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Greater Impact Blog

I recently had the wonderful opportunity to speak at  TEDxEmory . The overall theme
was What Makes Your Heart Beat? My topic was Owning Your Confidence: How to
Overcome Nervousness and Exude Confidence in High-Stakes Situations. I discussed
several practical techniques to help you excel in even the most stressful of
situations. They are practices I’ve developed over many years of being on television
and speaking professionally around the world,

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Press

Atlanta Jewish Times article: Mother-Daughter Style Spans Continents

“Mother Nadia Bilchik and daughter Julia Kesler, are as colorful, outspoken and accomplished, and as different as they are alike.”

Read the full article at the Atlanta Jewish Times.

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Leadership Presence

The Greater Impact of Truly Listening

I recently had the wonderful opportunity to speak at  TEDxEmory . The overall theme
was What Makes Your Heart Beat? My topic was Owning Your Confidence: How to
Overcome Nervousness and Exude Confidence in High-Stakes Situations. I discussed
several practical techniques to help you excel in even the most stressful of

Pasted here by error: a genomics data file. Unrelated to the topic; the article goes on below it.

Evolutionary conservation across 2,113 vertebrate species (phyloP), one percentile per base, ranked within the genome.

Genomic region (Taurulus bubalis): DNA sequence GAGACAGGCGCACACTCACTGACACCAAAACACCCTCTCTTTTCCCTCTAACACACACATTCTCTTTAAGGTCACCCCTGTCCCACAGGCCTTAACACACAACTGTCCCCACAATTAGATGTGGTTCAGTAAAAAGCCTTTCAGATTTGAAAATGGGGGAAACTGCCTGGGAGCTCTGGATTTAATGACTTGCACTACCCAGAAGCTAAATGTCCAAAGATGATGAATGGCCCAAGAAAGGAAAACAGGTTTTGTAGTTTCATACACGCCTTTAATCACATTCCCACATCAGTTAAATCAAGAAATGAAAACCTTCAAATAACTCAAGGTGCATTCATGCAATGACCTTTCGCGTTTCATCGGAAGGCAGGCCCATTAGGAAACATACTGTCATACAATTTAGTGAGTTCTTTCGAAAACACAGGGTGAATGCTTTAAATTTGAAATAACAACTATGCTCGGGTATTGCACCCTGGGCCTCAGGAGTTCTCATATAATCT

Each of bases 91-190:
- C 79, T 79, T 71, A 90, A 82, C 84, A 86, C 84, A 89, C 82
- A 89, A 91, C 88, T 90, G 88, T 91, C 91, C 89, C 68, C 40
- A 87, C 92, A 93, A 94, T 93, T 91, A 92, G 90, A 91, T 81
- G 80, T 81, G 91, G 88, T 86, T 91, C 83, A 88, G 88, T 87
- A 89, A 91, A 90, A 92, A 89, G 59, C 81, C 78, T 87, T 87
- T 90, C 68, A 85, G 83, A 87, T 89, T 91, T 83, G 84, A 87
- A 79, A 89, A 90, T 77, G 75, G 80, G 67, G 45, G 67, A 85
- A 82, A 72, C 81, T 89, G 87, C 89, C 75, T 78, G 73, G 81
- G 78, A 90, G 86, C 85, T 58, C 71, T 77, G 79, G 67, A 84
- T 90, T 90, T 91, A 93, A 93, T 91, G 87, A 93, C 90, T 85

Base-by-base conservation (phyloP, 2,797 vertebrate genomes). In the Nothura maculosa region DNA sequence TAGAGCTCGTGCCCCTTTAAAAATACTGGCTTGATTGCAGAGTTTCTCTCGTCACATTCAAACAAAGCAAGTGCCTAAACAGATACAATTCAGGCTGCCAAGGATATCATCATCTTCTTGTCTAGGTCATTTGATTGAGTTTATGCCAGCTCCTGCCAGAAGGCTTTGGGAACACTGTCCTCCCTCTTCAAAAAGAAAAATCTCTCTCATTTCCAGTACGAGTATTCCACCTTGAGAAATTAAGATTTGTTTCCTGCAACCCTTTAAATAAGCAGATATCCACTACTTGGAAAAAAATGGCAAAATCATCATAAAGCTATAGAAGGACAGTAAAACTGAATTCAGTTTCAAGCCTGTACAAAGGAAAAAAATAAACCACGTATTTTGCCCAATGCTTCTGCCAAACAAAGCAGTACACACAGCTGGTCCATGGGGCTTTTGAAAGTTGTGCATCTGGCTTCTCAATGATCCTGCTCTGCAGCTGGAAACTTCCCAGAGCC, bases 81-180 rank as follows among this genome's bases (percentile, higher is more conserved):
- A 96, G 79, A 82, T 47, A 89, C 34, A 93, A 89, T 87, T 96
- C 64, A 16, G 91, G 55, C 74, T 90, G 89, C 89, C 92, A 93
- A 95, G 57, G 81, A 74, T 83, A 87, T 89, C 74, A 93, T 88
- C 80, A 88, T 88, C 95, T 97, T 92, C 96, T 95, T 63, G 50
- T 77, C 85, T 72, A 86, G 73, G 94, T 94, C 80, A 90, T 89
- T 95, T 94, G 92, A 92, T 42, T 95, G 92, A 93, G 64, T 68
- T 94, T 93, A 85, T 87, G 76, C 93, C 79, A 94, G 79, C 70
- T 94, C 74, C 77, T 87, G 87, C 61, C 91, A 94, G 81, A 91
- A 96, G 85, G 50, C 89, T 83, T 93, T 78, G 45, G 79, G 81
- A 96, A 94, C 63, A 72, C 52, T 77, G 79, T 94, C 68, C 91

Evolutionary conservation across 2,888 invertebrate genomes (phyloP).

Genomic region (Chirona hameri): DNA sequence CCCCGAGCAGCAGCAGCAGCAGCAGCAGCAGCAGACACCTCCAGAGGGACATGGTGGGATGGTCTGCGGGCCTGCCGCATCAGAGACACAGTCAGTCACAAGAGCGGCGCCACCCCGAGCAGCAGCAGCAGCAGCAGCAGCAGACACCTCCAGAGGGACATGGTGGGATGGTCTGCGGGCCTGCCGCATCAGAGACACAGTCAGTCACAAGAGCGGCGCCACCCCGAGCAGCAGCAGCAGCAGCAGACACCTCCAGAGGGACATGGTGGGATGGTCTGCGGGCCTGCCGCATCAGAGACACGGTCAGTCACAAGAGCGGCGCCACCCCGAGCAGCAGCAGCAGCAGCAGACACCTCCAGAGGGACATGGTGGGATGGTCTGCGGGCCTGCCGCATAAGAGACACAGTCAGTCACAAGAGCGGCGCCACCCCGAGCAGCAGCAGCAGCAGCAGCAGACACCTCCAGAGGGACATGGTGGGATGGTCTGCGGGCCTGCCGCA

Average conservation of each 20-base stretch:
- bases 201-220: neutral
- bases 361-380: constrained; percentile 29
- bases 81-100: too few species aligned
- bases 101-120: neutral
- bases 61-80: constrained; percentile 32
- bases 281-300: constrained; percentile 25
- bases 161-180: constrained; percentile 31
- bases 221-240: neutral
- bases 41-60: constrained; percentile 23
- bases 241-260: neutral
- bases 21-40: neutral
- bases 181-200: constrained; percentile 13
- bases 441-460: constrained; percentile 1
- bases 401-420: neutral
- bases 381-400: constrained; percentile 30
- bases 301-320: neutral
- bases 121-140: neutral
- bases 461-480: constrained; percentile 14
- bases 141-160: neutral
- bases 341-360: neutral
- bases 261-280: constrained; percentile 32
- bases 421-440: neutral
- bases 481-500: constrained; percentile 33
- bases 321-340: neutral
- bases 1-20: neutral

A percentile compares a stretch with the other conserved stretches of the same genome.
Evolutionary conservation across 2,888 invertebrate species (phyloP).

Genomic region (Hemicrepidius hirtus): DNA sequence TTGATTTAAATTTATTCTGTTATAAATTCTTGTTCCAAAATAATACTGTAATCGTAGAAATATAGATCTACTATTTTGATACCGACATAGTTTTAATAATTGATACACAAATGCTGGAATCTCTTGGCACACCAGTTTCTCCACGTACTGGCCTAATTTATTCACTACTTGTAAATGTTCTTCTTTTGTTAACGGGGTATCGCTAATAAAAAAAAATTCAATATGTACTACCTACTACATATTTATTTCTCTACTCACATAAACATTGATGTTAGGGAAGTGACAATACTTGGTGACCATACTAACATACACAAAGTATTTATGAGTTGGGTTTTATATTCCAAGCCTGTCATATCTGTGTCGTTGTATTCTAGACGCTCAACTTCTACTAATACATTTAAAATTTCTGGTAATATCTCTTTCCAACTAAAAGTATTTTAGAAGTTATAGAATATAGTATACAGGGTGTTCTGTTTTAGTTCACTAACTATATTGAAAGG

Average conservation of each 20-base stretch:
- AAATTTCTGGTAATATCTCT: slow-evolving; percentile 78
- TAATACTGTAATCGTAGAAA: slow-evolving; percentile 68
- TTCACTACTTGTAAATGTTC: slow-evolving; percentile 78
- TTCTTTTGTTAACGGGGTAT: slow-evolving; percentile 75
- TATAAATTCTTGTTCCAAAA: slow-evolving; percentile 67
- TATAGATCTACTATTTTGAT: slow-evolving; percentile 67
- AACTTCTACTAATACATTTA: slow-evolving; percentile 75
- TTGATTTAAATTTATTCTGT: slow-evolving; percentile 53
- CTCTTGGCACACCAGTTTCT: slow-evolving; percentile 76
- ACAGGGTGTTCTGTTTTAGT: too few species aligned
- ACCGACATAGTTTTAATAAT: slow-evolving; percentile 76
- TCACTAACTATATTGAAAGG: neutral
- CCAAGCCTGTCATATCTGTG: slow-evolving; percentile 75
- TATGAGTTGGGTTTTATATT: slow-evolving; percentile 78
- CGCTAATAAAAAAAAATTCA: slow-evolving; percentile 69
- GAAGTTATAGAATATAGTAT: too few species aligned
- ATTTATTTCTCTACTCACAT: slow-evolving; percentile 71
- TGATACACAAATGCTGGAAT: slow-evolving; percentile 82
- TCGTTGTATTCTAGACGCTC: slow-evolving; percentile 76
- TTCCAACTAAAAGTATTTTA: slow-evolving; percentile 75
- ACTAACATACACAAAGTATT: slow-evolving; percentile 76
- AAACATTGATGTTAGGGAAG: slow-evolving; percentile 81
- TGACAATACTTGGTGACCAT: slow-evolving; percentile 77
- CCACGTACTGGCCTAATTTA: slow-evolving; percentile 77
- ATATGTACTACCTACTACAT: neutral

situations. They are practices I’ve developed over many years of being on television
and speaking professionally around the world, and I will be sharing them all with
you here.

Last week, I explained the importance of building a Positive Emotional Memory
Database ™. This week, I want to discuss the importance of mastering your
listening skills and how doing so relates to building confidence.
When we think about demonstrating self-confidence, we often call to mind an image
of ourselves expressing an opinion or sharing an idea without doubting ourselves.
But showing genuine interest and really listening is equally critical.

When we show genuine interest in what others are saying, they tend to respond in a
positive way, letting us know either verbally or non-verbally that they feel heard
and understood. This positive feedback, in turn, help us to feel more confident, and
that helps us to respond and speak in a more self-assured way.
So how do we practice effective listening? Here are a few tips.

1. As psychiatrist and author M. Scott Peck says, set yourself aside. Be present in the
moment, and try not to become distracted by your own wandering thoughts or the
next items on your to-do list. Scientist Bill Nye reminds us to listen, knowing that,
“everyone you meet knows something you don’t”.

2. Ask open-ended questions. This gives the other person the opportunity to
elaborate on the subject matter they’re talking about, and to explain their thoughts
in greater detail. It will also give you a better idea of where they’re really coming
from, and what’s truly important to them about the topic you’re discussing.

3. Don’t make it about you. Providing a brief anecdote from your own life to show
that you relate to the other person’s experience can be helpful. But it should be
short, and you should quickly bring the conversation back to the other person’s
experience.

4. Listen with the intention of understanding what the other person is saying, not
with the intention of formulating your own response.
Try implementing these tips during a conversation you have today, and stay tuned